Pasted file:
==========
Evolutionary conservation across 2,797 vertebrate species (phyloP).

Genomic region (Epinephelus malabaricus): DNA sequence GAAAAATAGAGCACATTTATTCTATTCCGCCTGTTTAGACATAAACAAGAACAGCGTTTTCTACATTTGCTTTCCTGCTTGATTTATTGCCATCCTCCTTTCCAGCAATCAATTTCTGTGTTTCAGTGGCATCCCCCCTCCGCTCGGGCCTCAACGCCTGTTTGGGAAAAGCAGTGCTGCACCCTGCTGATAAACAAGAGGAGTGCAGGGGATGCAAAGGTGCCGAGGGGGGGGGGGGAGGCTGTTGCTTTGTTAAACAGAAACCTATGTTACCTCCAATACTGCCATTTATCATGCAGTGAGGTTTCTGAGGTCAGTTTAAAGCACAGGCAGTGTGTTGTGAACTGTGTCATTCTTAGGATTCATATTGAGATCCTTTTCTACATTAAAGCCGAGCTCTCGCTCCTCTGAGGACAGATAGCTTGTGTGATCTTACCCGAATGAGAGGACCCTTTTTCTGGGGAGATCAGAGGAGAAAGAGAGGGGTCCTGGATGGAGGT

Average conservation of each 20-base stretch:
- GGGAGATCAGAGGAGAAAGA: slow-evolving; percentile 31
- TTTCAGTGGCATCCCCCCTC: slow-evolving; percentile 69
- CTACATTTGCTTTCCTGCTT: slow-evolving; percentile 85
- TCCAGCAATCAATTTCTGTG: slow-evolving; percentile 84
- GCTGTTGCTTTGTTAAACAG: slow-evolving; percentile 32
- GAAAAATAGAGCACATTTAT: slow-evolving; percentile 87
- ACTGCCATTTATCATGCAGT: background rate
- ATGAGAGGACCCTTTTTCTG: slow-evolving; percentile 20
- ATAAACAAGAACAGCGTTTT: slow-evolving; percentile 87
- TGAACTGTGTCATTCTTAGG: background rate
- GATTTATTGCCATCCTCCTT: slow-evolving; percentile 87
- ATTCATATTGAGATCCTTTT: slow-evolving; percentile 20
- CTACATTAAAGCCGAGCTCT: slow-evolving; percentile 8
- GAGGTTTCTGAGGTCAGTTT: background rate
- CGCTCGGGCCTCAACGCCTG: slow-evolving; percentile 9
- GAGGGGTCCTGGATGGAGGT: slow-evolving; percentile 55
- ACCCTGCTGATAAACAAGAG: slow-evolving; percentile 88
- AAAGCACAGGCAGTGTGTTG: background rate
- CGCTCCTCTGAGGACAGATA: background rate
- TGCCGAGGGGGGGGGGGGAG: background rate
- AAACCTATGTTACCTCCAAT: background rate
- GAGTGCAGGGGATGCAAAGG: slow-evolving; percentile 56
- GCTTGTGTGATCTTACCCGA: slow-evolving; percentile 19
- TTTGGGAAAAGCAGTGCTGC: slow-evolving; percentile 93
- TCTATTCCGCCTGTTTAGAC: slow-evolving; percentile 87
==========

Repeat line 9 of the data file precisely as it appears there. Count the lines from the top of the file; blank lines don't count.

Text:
- GAAAAATAGAGCACATTTAT: slow-evolving; percentile 87